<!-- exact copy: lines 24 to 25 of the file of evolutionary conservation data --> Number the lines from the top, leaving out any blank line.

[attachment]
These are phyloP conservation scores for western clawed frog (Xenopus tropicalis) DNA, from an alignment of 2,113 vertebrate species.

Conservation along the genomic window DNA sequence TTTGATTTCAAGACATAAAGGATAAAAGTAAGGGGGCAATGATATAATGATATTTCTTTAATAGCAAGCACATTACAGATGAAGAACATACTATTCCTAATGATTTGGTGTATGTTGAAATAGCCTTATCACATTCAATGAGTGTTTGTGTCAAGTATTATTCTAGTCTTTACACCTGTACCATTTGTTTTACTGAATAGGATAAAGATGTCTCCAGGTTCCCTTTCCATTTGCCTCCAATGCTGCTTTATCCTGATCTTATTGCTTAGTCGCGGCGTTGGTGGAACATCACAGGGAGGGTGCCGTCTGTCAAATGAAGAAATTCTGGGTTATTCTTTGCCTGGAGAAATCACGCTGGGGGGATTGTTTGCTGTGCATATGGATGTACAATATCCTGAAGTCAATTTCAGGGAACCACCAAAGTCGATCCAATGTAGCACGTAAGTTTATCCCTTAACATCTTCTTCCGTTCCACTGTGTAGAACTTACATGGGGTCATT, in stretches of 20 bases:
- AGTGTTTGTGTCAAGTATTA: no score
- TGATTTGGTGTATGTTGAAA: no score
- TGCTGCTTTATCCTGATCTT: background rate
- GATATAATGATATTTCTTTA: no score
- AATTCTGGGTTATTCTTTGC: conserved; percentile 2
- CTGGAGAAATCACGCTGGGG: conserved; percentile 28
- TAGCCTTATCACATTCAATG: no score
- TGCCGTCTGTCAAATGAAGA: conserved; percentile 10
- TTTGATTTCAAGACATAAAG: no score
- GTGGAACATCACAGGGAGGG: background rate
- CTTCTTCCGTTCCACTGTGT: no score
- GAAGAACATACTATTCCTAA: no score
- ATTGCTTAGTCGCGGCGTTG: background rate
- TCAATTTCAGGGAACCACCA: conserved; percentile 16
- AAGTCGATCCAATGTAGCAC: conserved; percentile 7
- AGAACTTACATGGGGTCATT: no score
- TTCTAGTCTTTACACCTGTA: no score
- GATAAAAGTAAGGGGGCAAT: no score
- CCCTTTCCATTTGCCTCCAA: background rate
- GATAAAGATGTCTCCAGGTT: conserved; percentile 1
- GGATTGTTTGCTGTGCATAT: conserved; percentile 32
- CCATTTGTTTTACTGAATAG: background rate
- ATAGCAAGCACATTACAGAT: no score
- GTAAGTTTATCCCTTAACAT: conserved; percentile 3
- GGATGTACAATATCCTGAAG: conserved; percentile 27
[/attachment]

- CCATTTGTTTTACTGAATAG: background rate
- ATAGCAAGCACATTACAGAT: no score